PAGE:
Delivering American University's news and views since 1925. | Sunday, November 18, 2018

New study says college campus violence on the rise

Violent attacks at college campuses have risen dramatically in the past 20 years, according to a study released last week.

The FBI, Secret Service and U.S Department of Education released the study, called “Campus Attacks,” on the third anniversary of the Virginia Tech Massacre. It is the first comprehensive look into “targeted violence” on college campuses.

The study examined all reported incidents of “targeted violence” since 1900 and found that 60 percent of the 272 cases of college violence have occurred in the last 20 years. About 30 percent of the total number of reported cases occurred between 2000 and 2008, the study said.

The study’s authors attributed the increase in violence to a rise in both college enrollment and media coverage of attacks.

The majority of cases involved current male undergraduate students around 25 years old, while 33.9 percent of incidents involved people in intimate relationships.

Fully 27.7 percent of cases between 1900 and 2008 were in residence buildings. About 25 percent were in administrative or academic buildings, according to the study.

At AU, there have been only four reported assaults and one “intimidation offense” on campus in the past three years, according to the Department of Public Safety’s Annual Security Report.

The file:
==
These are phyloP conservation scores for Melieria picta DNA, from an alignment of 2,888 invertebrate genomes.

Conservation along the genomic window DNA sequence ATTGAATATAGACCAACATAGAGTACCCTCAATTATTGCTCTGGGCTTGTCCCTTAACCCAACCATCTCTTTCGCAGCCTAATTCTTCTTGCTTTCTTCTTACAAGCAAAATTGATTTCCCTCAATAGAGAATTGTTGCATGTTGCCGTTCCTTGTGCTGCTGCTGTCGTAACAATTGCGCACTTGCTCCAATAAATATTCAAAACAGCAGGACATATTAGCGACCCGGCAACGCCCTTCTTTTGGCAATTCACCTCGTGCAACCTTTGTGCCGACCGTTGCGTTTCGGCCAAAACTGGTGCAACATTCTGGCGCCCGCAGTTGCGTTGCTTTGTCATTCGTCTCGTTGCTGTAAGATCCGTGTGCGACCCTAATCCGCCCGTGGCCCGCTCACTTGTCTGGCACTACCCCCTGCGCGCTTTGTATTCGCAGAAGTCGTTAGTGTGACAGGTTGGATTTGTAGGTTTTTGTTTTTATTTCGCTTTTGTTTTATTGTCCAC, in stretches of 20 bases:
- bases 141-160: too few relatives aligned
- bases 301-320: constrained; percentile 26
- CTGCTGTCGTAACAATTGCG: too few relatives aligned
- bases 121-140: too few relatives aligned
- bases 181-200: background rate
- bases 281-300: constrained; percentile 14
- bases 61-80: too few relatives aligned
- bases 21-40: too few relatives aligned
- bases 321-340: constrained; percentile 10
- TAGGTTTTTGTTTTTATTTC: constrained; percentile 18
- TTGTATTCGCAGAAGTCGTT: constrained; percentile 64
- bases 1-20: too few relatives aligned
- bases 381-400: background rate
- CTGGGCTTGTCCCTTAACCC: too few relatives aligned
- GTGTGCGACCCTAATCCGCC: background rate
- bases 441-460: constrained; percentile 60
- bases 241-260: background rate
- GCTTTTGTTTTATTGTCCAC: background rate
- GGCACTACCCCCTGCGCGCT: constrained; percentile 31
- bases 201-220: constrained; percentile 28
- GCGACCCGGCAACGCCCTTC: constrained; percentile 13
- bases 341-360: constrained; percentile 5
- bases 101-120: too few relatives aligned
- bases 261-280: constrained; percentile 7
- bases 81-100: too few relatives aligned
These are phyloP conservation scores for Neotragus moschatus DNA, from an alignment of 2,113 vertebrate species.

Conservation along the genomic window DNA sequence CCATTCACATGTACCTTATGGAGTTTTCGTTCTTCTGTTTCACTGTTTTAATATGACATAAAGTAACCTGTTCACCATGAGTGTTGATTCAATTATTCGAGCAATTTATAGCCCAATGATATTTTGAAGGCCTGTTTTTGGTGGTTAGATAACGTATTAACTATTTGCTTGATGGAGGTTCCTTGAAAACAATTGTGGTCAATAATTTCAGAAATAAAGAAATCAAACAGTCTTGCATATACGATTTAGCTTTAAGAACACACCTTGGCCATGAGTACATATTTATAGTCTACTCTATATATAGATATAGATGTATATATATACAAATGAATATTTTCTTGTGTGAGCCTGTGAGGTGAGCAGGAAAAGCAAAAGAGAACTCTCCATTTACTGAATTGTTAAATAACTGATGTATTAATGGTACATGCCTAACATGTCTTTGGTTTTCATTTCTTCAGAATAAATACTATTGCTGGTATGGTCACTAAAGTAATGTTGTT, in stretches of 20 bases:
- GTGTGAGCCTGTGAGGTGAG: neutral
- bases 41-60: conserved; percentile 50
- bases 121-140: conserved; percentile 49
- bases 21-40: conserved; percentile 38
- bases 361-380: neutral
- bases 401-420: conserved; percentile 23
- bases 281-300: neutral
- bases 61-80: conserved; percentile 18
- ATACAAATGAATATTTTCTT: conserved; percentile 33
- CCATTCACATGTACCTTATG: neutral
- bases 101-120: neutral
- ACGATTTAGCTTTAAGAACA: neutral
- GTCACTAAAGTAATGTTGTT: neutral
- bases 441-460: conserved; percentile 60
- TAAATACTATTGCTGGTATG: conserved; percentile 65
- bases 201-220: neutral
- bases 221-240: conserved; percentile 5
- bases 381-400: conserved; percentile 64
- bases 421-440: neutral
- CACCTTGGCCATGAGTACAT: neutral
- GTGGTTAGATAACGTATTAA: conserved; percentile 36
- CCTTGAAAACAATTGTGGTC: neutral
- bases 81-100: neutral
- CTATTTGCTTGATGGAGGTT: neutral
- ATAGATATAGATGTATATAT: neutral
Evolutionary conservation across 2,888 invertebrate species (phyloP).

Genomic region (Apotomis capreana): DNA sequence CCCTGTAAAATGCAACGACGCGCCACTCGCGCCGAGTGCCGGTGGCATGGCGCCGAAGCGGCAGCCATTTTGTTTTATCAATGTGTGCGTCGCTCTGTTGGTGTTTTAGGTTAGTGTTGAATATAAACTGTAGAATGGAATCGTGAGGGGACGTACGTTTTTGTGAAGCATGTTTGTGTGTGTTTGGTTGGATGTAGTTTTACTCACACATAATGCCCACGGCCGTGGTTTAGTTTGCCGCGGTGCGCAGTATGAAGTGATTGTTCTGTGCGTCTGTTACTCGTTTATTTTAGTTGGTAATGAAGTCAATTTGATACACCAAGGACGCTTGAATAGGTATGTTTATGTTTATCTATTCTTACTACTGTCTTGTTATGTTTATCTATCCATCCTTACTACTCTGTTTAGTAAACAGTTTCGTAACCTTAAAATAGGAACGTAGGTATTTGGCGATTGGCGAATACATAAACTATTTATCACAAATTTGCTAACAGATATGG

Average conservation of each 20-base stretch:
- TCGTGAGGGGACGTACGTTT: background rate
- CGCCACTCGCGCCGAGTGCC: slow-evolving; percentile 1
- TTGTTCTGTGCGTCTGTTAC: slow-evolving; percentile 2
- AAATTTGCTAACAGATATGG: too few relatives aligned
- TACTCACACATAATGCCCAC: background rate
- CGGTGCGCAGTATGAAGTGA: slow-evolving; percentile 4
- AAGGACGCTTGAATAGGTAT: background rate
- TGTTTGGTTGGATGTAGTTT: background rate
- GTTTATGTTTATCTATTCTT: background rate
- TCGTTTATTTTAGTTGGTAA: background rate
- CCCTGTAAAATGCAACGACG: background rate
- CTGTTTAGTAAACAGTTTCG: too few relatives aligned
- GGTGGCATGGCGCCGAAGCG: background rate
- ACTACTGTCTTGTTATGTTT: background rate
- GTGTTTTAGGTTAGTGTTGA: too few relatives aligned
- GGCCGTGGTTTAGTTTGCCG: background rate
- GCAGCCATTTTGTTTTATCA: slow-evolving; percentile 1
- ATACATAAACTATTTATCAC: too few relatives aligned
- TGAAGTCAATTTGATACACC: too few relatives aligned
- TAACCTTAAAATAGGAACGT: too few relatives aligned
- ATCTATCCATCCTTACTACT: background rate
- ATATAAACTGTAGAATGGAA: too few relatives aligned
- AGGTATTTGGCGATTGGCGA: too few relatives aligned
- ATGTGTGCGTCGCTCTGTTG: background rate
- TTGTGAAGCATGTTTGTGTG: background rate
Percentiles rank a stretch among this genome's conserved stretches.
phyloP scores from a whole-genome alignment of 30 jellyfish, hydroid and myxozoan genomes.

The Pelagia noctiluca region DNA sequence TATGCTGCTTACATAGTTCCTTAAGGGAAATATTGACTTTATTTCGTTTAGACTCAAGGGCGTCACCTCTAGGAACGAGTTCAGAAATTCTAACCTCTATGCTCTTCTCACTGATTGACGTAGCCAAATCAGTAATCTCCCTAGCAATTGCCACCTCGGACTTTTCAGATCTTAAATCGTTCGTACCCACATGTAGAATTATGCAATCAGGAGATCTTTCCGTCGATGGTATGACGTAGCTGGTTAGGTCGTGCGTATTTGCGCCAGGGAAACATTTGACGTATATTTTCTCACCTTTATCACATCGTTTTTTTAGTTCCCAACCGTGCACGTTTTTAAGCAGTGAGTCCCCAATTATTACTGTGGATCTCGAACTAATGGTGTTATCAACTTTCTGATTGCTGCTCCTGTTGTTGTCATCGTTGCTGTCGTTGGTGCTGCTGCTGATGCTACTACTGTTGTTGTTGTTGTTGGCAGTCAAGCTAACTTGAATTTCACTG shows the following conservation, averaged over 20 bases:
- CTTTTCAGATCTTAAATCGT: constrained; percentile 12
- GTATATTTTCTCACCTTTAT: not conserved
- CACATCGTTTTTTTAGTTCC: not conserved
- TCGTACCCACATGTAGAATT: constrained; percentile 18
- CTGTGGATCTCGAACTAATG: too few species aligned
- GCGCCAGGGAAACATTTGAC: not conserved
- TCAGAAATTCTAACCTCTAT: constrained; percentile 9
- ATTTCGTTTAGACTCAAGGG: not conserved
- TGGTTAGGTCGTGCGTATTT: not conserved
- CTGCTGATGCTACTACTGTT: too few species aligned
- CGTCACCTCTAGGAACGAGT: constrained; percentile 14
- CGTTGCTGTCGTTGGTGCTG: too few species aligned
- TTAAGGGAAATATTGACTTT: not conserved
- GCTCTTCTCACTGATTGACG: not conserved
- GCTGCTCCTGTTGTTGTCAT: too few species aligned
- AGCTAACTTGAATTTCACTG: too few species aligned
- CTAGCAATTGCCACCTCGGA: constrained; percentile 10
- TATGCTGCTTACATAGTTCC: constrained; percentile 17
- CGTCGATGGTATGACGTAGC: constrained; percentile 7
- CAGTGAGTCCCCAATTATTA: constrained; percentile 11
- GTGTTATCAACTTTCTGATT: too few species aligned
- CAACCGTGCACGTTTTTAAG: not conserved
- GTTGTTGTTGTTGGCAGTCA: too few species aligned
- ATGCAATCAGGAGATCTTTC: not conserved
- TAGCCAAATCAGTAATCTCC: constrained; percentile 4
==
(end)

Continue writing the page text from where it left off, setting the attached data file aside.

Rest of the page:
Firearms were used in over half of the total reported attacks, according to the study.

Across all 272 incidents, 281 people died and 247 were injured.

In the event of an “active shooter” on AU’s campus, the Metropolitan Police Department, assisted by Public Safety officers, would be responsible for resolving the situation, according to AU’s Emergency Preparedness Plan.

AU has reinforced its emergency preparedness and violence prevention programs to prevent a Virginia Tech-style attack from occurring on campus, according to the 2009 Annual Security Report.

AU’s Emergency Management Plan details plans for handling a number of campus emergencies including on-campus shooters, bomb and anthrax threats, riots and general “violent and criminal behavior.”

A Violence Prevention Team is tasked with identifying students or faculty at AU who exhibit threatening or disruptive behaviors on campus. The team was created last year and is composed of representatives from the Office of Student Life, Human Resources, Housing and Dining Programs and Public Safety, according to Dean of Students Rob Hradsky.

However, the study found that warning signs are only observed and reported one-third of the time.

“I can only think of one case [involving a student] in the past year that the team has reviewed,” Hradsky said.

The Counseling Center and the Violence Prevention Team try to identify people who need help because they could be on a “path to violence,” according to Director of AU’s Counseling Center Wanda Collins.

College often introduces new stresses into students’ lives and sometimes people have difficulty coping with them, Collins said.

The Department of Public Safety could not be reached for comment.

You can reach these staff writers at news@theeagleonline.com.


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